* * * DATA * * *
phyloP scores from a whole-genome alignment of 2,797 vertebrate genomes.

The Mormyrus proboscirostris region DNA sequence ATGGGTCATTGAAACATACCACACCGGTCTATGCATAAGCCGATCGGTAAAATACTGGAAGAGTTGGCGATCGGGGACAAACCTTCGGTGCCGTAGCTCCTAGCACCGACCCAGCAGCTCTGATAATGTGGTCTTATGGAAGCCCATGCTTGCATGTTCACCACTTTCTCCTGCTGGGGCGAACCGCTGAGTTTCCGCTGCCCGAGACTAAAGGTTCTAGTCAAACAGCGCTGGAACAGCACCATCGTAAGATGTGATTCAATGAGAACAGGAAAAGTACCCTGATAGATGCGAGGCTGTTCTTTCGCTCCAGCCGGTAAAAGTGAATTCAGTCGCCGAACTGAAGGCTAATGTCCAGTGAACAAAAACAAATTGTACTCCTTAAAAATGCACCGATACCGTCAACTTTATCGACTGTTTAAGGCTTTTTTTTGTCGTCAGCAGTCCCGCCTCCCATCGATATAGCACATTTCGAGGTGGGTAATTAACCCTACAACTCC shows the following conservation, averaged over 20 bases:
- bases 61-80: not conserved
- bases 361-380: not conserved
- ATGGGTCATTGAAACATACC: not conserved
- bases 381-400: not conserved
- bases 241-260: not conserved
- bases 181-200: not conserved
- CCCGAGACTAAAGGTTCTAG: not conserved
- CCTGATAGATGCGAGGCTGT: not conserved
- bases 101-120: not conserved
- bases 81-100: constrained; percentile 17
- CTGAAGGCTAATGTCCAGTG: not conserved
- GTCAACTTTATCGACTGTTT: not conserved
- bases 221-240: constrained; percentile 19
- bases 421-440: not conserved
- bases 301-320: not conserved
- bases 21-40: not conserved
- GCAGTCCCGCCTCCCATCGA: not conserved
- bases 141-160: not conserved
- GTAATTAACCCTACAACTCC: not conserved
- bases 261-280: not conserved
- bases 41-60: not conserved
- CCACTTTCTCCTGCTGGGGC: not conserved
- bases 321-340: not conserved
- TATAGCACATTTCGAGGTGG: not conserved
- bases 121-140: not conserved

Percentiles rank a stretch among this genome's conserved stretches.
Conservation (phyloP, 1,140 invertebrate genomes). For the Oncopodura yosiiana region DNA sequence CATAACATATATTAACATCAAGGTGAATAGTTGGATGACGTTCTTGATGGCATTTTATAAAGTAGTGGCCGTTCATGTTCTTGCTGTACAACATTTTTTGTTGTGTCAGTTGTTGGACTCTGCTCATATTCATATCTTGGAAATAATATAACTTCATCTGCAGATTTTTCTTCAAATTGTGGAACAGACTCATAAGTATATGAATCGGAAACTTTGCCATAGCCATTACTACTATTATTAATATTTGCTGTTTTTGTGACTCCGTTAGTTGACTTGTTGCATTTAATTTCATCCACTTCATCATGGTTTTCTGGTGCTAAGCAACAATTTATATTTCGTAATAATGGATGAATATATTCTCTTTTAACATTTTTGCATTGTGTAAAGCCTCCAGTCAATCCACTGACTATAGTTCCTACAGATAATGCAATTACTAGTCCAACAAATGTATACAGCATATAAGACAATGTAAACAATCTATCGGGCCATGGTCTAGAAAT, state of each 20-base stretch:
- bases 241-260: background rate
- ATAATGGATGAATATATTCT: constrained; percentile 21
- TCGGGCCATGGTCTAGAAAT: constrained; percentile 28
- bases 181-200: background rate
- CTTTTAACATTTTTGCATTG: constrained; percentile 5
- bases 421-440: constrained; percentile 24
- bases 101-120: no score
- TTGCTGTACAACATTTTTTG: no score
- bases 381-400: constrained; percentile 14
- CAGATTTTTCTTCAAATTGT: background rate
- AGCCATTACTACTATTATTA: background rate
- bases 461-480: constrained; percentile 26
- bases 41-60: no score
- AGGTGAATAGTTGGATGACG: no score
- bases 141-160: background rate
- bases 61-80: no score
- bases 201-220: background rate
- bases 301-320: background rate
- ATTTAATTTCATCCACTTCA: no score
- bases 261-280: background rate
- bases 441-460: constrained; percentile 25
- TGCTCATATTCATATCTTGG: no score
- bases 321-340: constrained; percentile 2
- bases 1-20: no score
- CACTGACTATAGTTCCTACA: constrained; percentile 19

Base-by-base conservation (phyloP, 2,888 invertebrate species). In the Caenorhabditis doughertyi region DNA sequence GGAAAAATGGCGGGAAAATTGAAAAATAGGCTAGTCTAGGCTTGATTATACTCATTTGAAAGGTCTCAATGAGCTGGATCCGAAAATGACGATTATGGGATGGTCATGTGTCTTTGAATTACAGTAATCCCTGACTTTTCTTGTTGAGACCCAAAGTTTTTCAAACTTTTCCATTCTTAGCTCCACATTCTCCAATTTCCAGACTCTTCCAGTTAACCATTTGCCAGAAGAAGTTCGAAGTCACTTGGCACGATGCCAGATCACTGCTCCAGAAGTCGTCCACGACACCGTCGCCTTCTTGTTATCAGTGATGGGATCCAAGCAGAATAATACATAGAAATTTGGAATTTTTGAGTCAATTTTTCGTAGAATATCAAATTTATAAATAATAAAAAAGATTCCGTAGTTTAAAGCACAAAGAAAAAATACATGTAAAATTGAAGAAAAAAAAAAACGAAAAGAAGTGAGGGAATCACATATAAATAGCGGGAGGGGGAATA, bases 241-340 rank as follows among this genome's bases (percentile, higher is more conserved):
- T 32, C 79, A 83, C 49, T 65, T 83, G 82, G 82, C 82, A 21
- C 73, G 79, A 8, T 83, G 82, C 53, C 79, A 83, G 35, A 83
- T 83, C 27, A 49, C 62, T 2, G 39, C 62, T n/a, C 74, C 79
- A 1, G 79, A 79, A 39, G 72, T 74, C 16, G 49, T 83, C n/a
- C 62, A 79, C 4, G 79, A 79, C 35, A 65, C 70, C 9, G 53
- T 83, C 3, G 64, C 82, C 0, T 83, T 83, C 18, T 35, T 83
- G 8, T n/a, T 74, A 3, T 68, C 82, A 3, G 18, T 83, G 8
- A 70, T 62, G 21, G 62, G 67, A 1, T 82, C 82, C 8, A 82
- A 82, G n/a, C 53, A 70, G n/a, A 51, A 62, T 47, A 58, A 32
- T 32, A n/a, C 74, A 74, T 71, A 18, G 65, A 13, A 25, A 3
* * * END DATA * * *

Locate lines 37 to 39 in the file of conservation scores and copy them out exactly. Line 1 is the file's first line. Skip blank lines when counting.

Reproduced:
- TTGCTGTACAACATTTTTTG: no score
- bases 381-400: constrained; percentile 14
- CAGATTTTTCTTCAAATTGT: background rate